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Is there a database out there that gives you the benefit of referential integrity and being able to use a SQL type language for querying, but also lets entities be loosely defined with respect to their data attributes and also the relationships between them?

E.g. take a RBAC type model where you have Permissions, Users, User Groups & Roles. A complex/flexible model could have the following rules:

  • Roles can have one or more permissions and a permission can belong to one or more Roles
  • Users can have one or more permissions and a permission can belong to one or more Users
  • Users Groups can have one or more permissions and a permission can belong to one or more Users Groups
  • Users can have one or more roles and a role can belong to one or more Users
  • User Groups can have one or more roles and a role can belong to one or more User Groups
  • Roles can have one or more roles and a role can belong to one or more Roles

To model the above in an RDBMS would involve the creation of lots of intersection tables. Ideally, all I'd like to define in the database is the entities themselves (User, Role, etc) plus some mandatory attributes. Everything else would then be dynamic (i.e. no DDL required), e.g. I could create a User with a new attribute which wasn't pre-defined. I could also create a relationship between entities that hasn't been predefined, though the database would handle referential integrity like a normal RDBMS.

The above can be achieved to some degree in a RDBMS by creating a table to store entities and another one to store relationships etc, but this overly complicates the SQL needed to perform simple queries and may also have performance implications.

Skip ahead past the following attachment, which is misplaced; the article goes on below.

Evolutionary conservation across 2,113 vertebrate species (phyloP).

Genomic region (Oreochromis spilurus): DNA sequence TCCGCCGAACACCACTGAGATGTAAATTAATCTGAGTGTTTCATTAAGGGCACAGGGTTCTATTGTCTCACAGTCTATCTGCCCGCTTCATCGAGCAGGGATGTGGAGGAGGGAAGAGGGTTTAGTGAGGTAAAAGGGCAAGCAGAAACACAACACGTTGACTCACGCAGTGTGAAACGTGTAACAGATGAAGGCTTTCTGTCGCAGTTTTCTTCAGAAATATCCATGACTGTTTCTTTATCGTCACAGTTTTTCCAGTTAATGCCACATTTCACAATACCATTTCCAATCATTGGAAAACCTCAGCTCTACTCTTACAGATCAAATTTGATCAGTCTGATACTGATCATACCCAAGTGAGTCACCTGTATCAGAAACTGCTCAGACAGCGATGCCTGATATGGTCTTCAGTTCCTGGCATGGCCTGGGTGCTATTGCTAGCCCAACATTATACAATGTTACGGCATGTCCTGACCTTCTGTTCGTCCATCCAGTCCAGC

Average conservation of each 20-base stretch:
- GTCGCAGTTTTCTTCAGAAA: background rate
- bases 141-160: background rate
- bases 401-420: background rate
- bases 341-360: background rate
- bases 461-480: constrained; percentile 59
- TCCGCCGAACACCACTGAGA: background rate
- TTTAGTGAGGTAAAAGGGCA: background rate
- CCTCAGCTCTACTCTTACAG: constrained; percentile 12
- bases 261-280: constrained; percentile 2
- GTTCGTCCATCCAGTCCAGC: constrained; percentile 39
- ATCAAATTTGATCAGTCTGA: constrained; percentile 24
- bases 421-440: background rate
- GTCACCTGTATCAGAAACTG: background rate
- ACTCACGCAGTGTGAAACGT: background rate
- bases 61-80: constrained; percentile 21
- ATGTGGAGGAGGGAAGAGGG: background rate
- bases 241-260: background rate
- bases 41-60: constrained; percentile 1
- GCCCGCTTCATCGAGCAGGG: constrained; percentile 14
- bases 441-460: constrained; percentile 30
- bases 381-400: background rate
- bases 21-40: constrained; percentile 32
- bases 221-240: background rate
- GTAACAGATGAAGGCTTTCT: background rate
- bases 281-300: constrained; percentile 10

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+1 I've been looking for something like that too –  NullUserException Aug 2 '10 at 13:32

5 Answers 5

Most NoSQL databases are built to scale very well. This is done at the cost of consistency, of which referential integrity is part of. So most NoSQL don't support any type of relational constraints.

There's one type of NoSQL database that does support relations. In fact, it's designed especially for relations: the graph database. Graph databases store nodes and explicit relations (edges) between these nodes. Both nodes and edges can contain data in the form of key/value pairs, without being tied to a predefined schema.

Graph databases are optimized for relational queries and nifty graph operations, such as finding the shortest path between two nodes, or finding all nodes within a given distance from the current node. You wouldn't need this in a role/permission scenario, but if you do, it'll be a lot harder to achieve using an RDBMS.

Another option is to make your entire data layer a hybrid, by using a RDBMS to store the relations and a document database to store the actual data. This would complicate your application slightly, but I don't think it's such a bad solution. You'll be using two different technologies, both dealing with the problems they were designed to deal with.

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On the contrary, graph databases generally support heavily optimised join-oriented queries. I don't have time to give this question the time it deserves tonight, I'll see what I can do tomorrow. In the meantime, other than that small inaccuracy, this answer is pretty good. +1 –  Recurse Aug 3 '10 at 12:13
    
@Recurse: Thanks, I've removed the inaccurate statement, as I wasn't sure about that in the first place. Looking forward to your answer! –  Niels van der Rest Aug 3 '10 at 12:41
    
do any graph databases support a sql type lanquage? –  SeriousCallersOnly Aug 3 '10 at 15:31